Gearing Up for a Long-Distance Run?

With the recreational running season set to kick off, novices, amateurs and weekend joggers have an opportunity to lace up their joggers and hit the road.

Distance co-ordinator at Athletics Australia Tim O'Shaughnessy gives his top tips on preparing for the ultimate running experience: the marathon.

Even if you're not an elite athlete, the 42km distance event takes planning and preparation, O'Shaughness says.

Coming in at number one is a balanced training regime with a combination of short, fast runs and long slow distance runs - known among runners as LSD.

"It has got to be very much a progressive build up," O'Shaughnessy says.

"It's crucial that you get your long runs in but I think also it's crucial that you recover from these long runs.

"Include some turbo-runs or runs where you are running at race pace (and) some where you are running a bit slower."

Diet and good running gear are also essential ingredients for success, O'Shaughnessy says.

"You probably need to look at all aspects of your diet, your recovery, your sleep and your equipment and then the volume in your training," he says.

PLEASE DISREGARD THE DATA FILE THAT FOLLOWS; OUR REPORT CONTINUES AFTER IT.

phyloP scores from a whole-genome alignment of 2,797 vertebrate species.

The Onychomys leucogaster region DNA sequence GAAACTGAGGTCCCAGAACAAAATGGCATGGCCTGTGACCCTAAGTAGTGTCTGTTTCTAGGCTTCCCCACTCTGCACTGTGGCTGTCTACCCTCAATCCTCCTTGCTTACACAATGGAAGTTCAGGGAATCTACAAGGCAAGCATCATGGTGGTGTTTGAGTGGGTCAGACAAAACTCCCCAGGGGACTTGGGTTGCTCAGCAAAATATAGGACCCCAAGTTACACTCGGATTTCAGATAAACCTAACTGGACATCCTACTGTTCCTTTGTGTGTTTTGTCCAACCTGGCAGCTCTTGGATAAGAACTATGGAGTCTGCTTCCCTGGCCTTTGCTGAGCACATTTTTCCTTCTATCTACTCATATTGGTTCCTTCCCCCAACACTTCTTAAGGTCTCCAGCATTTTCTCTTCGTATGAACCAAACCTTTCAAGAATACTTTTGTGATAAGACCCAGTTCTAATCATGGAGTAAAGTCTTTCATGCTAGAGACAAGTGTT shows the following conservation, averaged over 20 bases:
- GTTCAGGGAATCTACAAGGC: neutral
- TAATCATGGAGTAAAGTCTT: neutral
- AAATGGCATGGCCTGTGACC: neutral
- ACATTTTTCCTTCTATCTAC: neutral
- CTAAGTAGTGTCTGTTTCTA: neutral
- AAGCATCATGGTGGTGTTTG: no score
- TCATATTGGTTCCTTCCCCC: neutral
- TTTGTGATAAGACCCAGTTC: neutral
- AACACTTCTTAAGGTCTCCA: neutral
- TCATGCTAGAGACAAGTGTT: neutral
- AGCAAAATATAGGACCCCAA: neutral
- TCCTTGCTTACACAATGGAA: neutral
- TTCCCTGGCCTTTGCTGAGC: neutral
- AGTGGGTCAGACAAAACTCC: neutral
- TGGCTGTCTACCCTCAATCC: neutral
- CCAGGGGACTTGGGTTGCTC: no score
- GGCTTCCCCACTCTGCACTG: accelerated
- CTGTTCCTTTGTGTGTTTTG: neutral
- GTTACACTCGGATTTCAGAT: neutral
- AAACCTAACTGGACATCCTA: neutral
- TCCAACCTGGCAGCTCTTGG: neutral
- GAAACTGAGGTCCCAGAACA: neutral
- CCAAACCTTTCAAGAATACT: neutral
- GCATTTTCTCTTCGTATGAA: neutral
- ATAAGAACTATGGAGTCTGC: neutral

He suggests eating plenty of fruits, cereals and grains and investing in at least one decent pair of runners.

"Make sure you find a correct shoe for your feet and your running rate," he says.

"You probably need a couple of pairs of good shoes, if you try and be cheap on that it will cost you in the end."

And he is not a believer in barefoot marathons.

"I'm not convinced on that yet, there will be some that will swear by it and good luck to them, but it's not something that I advocate," he says.

Staying injury-free is also a crucial element of running success, O'Shaughnessy says.

"Avoiding injury is a key part of it and injuries can occur from too quick an increase in your weekly mileage," he says.

It is also important to choose your running surfaces and circuits carefully.

"Put some thought into your running courses, include some hills in them, some variety in where you are going and mix it up a little bit," he says.

While most marathons are held on sealed roads he suggests doing most of your training on grass or dirt as it is kinder on the legs.

The length of time you need to spend preparing for a marathon depends on your level of fitness but a lot can be achieved in 12 weeks, he says.

Getting into a running group and setting yourself short-term training goals can also help keep you motivated.


*Increasing training too quickly

*Not wearing the correct shoes

*Trying to run hard too often

*Running on the wrong surfaces

*Not stretching before and after a race

*Not staying hydrated

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